When I first decided to come backpacking in New Zealand, I never expected to find a temporary home in the Land of the Long White Cloud. New Zealand seemingly has this effect on many – especially my current home of Queenstown. This bustling little resort town tucked into the Southern Alps seems to be home to more Irish, British, Canadians and Aussies than it does Kiwis.
Many visitors to Queenstown would quickly seem to understand why so many backpackers and those on working holidays in New Zealand seem to never leave. Queenstown is hands down one of the most beautiful places in New Zealand – which is without a doubt one of the most beautiful places in the world.
The stunning views and jaw dropping vistas that surround Queenstown are surely part of the draw, but it’s only those that really settle down in QT that get it. Yes, the views that surround Queenstown – the sunsets across Lake Wakatipu, the snow capped Remarkables Mountain Range, the tempting summits of Cecil and Walter Peak – those views are absolutely part of the appeal.
Yet for me – and I believe many others – it’s both what lies beyond those views and what those views open up that are the real draw to living here in this far away corner of the world.
It’s the lifestyle.
It’s the evening runs, the weekend missions into the backcountry, the hikes, the climbs, the casual community races, the epic mountain bike adventures and the overall outdoor focused, adventure influenced and healthy lifestyle that become an influential part of life in Queenstown. It’s that lifestyle that draws so many in and holds them here for much longer than they anticipated.
To get a taste of this lifestyle, you need not look any further than a climb up Ben Lomond just outside Queenstown. This 1,748 metre summit is literally accessed directly from town.
A well graded trail will lead you to a summit that feels miles into the backcountry in about three hours.
Climbing Ben Lomond in Queenstown
This view comes just after passing the Skyline complex at the top of the gondola. If you’re keen to save about an hours worth of hiking through the forest, you can take the Skyline Gondola up through the Ben Lomond Forest for about $15.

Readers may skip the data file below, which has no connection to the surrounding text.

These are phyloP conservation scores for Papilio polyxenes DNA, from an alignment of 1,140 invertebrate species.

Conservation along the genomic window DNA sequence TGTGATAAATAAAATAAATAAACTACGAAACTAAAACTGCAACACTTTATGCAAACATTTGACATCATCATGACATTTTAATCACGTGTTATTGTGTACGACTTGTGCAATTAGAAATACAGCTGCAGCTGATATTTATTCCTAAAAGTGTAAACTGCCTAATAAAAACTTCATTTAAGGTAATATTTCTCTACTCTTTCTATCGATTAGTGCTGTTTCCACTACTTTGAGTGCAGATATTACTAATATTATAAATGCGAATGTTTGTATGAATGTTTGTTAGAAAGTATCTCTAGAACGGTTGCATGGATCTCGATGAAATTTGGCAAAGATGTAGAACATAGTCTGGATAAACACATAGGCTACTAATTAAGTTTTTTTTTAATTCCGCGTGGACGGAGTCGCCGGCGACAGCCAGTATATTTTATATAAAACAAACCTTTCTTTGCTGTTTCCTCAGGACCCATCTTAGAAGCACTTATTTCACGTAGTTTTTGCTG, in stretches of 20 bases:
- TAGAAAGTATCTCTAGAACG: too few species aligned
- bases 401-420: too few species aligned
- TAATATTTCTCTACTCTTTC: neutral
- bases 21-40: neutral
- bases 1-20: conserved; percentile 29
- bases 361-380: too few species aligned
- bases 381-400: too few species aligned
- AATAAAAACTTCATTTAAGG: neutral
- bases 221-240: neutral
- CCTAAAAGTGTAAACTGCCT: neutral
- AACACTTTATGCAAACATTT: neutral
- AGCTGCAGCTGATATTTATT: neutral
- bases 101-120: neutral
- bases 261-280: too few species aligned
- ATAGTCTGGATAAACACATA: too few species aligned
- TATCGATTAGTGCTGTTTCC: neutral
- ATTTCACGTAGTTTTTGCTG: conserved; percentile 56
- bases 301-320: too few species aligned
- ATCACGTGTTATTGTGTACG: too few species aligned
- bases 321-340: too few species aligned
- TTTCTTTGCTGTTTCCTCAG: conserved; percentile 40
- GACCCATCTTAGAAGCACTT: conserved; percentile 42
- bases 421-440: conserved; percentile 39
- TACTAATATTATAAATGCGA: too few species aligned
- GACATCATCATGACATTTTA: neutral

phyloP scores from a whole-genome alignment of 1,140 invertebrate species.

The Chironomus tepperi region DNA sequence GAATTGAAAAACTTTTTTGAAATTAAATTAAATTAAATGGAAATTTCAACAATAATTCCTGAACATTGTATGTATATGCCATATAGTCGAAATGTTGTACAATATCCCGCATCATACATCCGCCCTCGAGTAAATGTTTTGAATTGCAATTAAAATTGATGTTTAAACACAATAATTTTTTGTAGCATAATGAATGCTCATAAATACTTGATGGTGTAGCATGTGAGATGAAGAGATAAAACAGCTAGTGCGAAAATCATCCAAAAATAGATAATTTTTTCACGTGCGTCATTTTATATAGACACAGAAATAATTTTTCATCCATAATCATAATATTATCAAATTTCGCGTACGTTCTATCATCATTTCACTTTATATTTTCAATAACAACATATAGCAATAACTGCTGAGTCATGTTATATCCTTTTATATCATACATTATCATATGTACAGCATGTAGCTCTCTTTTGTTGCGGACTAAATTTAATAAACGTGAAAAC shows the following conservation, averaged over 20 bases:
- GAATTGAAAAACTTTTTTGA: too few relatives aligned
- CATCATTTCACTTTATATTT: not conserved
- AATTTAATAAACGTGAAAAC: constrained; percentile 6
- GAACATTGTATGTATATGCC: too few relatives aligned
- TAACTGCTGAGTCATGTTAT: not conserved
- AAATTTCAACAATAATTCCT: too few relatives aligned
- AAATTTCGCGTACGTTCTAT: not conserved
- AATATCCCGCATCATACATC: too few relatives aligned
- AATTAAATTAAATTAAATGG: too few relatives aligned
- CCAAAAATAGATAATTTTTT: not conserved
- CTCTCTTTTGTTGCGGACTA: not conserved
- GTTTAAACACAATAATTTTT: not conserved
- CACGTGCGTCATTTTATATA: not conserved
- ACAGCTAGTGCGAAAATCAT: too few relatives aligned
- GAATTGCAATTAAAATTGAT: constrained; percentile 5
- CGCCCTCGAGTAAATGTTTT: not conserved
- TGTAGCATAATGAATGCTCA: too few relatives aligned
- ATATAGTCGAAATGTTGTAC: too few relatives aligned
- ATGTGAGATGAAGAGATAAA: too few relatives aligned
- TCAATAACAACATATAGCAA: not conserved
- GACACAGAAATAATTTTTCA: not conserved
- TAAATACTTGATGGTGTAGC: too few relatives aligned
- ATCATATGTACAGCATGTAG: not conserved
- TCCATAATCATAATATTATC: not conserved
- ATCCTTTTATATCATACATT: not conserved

After about an hour views of Lake Wakatipu and Cecil and Walter Peak will open up behind you.
Looking south towards the Remarkables.
The hike to Ben Lomond’s summit should not be tackled during the winter unless you’re prepared for ice, snow and alpine climbing.
These photos are somewhat deceiving as the ridgeline was essentially snowless all the way to the summit.
After about two hours of hiking you’ll reach the Ben Lomond Saddle with views opening up into Skippers and Shotover Canyons. From here you can carry on to the summit in about an hour or drop down through alpine tussock into farmland and onto the Moonlight Track which will lead you to Arthurs Point. It’s a solid three hours to Arthurs Point and from here you’ll have to hitch back to Queenstown unless you’ve arranged transport.
The photo above shows the ridgeline you follow to the summit.
Looking north towards Mount Earnslaw…
View of Moke Lake and the mountains beyond…
Summit views – 1,400 metres above Lake Wakatipu.
Expect a return trip from Queenstown to take no less than five hours.
Don’t rush it – take your time, bring a packed lunch and take in the exceptional views from what seems to be the top of the world.
Have you climbed Ben Lomond? Can you suggest any other hikes around Queenstown? Let us know in the comments section below.